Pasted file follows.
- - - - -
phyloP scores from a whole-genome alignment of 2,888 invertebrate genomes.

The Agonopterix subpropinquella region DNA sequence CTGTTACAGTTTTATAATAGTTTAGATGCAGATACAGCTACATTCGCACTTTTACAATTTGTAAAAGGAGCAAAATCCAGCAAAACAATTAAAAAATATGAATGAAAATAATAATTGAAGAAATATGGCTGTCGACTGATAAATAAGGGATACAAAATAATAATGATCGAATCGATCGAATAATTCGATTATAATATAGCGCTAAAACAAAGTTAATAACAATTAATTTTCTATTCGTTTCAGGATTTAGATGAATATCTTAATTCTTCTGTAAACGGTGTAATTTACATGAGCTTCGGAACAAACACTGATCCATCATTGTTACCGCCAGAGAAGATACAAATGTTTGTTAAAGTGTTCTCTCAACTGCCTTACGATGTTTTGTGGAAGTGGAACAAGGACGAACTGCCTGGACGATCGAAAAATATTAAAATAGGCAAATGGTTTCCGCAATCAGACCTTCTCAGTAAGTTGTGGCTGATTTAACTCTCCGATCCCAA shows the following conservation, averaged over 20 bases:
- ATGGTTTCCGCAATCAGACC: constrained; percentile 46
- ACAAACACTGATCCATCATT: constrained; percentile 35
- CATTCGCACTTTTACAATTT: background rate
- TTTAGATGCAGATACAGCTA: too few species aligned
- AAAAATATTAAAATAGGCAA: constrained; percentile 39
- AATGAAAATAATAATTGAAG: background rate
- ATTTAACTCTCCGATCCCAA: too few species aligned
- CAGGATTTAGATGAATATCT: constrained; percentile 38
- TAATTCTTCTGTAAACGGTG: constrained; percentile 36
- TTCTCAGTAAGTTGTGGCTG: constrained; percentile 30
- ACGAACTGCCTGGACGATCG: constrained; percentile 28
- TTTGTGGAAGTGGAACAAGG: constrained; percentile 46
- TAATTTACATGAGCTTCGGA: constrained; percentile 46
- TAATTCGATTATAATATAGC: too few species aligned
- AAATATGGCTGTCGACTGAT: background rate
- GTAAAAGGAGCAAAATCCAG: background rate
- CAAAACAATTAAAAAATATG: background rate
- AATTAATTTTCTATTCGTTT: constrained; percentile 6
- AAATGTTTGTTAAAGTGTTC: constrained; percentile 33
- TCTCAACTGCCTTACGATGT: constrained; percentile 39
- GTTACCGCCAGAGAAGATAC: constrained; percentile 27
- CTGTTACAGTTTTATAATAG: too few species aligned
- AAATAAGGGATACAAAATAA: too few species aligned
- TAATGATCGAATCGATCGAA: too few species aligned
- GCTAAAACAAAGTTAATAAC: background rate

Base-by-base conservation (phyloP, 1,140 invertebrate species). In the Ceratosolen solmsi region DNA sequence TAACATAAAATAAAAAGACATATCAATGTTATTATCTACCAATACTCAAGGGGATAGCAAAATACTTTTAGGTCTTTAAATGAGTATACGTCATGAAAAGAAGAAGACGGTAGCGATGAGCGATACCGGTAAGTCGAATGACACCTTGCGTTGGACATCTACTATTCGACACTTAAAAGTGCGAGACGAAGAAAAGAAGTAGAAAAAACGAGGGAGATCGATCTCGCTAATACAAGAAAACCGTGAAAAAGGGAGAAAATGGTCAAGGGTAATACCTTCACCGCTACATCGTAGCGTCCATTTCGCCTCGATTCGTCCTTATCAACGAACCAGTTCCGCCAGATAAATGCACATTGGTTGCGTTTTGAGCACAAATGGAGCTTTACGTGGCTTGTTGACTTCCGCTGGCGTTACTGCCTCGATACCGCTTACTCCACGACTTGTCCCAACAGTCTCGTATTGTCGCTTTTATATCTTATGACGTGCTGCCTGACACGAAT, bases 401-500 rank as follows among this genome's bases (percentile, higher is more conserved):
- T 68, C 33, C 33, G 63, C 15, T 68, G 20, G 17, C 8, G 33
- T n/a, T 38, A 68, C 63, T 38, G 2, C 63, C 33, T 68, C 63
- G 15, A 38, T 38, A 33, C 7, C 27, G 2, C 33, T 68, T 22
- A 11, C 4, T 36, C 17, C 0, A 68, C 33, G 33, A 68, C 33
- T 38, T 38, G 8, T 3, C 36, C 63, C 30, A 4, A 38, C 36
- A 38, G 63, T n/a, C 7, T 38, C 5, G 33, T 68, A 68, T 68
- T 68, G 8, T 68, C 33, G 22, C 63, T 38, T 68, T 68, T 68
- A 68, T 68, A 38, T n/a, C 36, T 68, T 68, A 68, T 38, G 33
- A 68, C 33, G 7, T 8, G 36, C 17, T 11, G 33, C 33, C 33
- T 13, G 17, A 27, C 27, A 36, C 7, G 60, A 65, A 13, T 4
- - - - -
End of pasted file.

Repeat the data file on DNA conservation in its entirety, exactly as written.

phyloP scores from a whole-genome alignment of 2,888 invertebrate genomes.

The Agonopterix subpropinquella region DNA sequence CTGTTACAGTTTTATAATAGTTTAGATGCAGATACAGCTACATTCGCACTTTTACAATTTGTAAAAGGAGCAAAATCCAGCAAAACAATTAAAAAATATGAATGAAAATAATAATTGAAGAAATATGGCTGTCGACTGATAAATAAGGGATACAAAATAATAATGATCGAATCGATCGAATAATTCGATTATAATATAGCGCTAAAACAAAGTTAATAACAATTAATTTTCTATTCGTTTCAGGATTTAGATGAATATCTTAATTCTTCTGTAAACGGTGTAATTTACATGAGCTTCGGAACAAACACTGATCCATCATTGTTACCGCCAGAGAAGATACAAATGTTTGTTAAAGTGTTCTCTCAACTGCCTTACGATGTTTTGTGGAAGTGGAACAAGGACGAACTGCCTGGACGATCGAAAAATATTAAAATAGGCAAATGGTTTCCGCAATCAGACCTTCTCAGTAAGTTGTGGCTGATTTAACTCTCCGATCCCAA shows the following conservation, averaged over 20 bases:
- ATGGTTTCCGCAATCAGACC: constrained; percentile 46
- ACAAACACTGATCCATCATT: constrained; percentile 35
- CATTCGCACTTTTACAATTT: background rate
- TTTAGATGCAGATACAGCTA: too few species aligned
- AAAAATATTAAAATAGGCAA: constrained; percentile 39
- AATGAAAATAATAATTGAAG: background rate
- ATTTAACTCTCCGATCCCAA: too few species aligned
- CAGGATTTAGATGAATATCT: constrained; percentile 38
- TAATTCTTCTGTAAACGGTG: constrained; percentile 36
- TTCTCAGTAAGTTGTGGCTG: constrained; percentile 30
- ACGAACTGCCTGGACGATCG: constrained; percentile 28
- TTTGTGGAAGTGGAACAAGG: constrained; percentile 46
- TAATTTACATGAGCTTCGGA: constrained; percentile 46
- TAATTCGATTATAATATAGC: too few species aligned
- AAATATGGCTGTCGACTGAT: background rate
- GTAAAAGGAGCAAAATCCAG: background rate
- CAAAACAATTAAAAAATATG: background rate
- AATTAATTTTCTATTCGTTT: constrained; percentile 6
- AAATGTTTGTTAAAGTGTTC: constrained; percentile 33
- TCTCAACTGCCTTACGATGT: constrained; percentile 39
- GTTACCGCCAGAGAAGATAC: constrained; percentile 27
- CTGTTACAGTTTTATAATAG: too few species aligned
- AAATAAGGGATACAAAATAA: too few species aligned
- TAATGATCGAATCGATCGAA: too few species aligned
- GCTAAAACAAAGTTAATAAC: background rate

Base-by-base conservation (phyloP, 1,140 invertebrate species). In the Ceratosolen solmsi region DNA sequence TAACATAAAATAAAAAGACATATCAATGTTATTATCTACCAATACTCAAGGGGATAGCAAAATACTTTTAGGTCTTTAAATGAGTATACGTCATGAAAAGAAGAAGACGGTAGCGATGAGCGATACCGGTAAGTCGAATGACACCTTGCGTTGGACATCTACTATTCGACACTTAAAAGTGCGAGACGAAGAAAAGAAGTAGAAAAAACGAGGGAGATCGATCTCGCTAATACAAGAAAACCGTGAAAAAGGGAGAAAATGGTCAAGGGTAATACCTTCACCGCTACATCGTAGCGTCCATTTCGCCTCGATTCGTCCTTATCAACGAACCAGTTCCGCCAGATAAATGCACATTGGTTGCGTTTTGAGCACAAATGGAGCTTTACGTGGCTTGTTGACTTCCGCTGGCGTTACTGCCTCGATACCGCTTACTCCACGACTTGTCCCAACAGTCTCGTATTGTCGCTTTTATATCTTATGACGTGCTGCCTGACACGAAT, bases 401-500 rank as follows among this genome's bases (percentile, higher is more conserved):
- T 68, C 33, C 33, G 63, C 15, T 68, G 20, G 17, C 8, G 33
- T n/a, T 38, A 68, C 63, T 38, G 2, C 63, C 33, T 68, C 63
- G 15, A 38, T 38, A 33, C 7, C 27, G 2, C 33, T 68, T 22
- A 11, C 4, T 36, C 17, C 0, A 68, C 33, G 33, A 68, C 33
- T 38, T 38, G 8, T 3, C 36, C 63, C 30, A 4, A 38, C 36
- A 38, G 63, T n/a, C 7, T 38, C 5, G 33, T 68, A 68, T 68
- T 68, G 8, T 68, C 33, G 22, C 63, T 38, T 68, T 68, T 68
- A 68, T 68, A 38, T n/a, C 36, T 68, T 68, A 68, T 38, G 33
- A 68, C 33, G 7, T 8, G 36, C 17, T 11, G 33, C 33, C 33
- T 13, G 17, A 27, C 27, A 36, C 7, G 60, A 65, A 13, T 4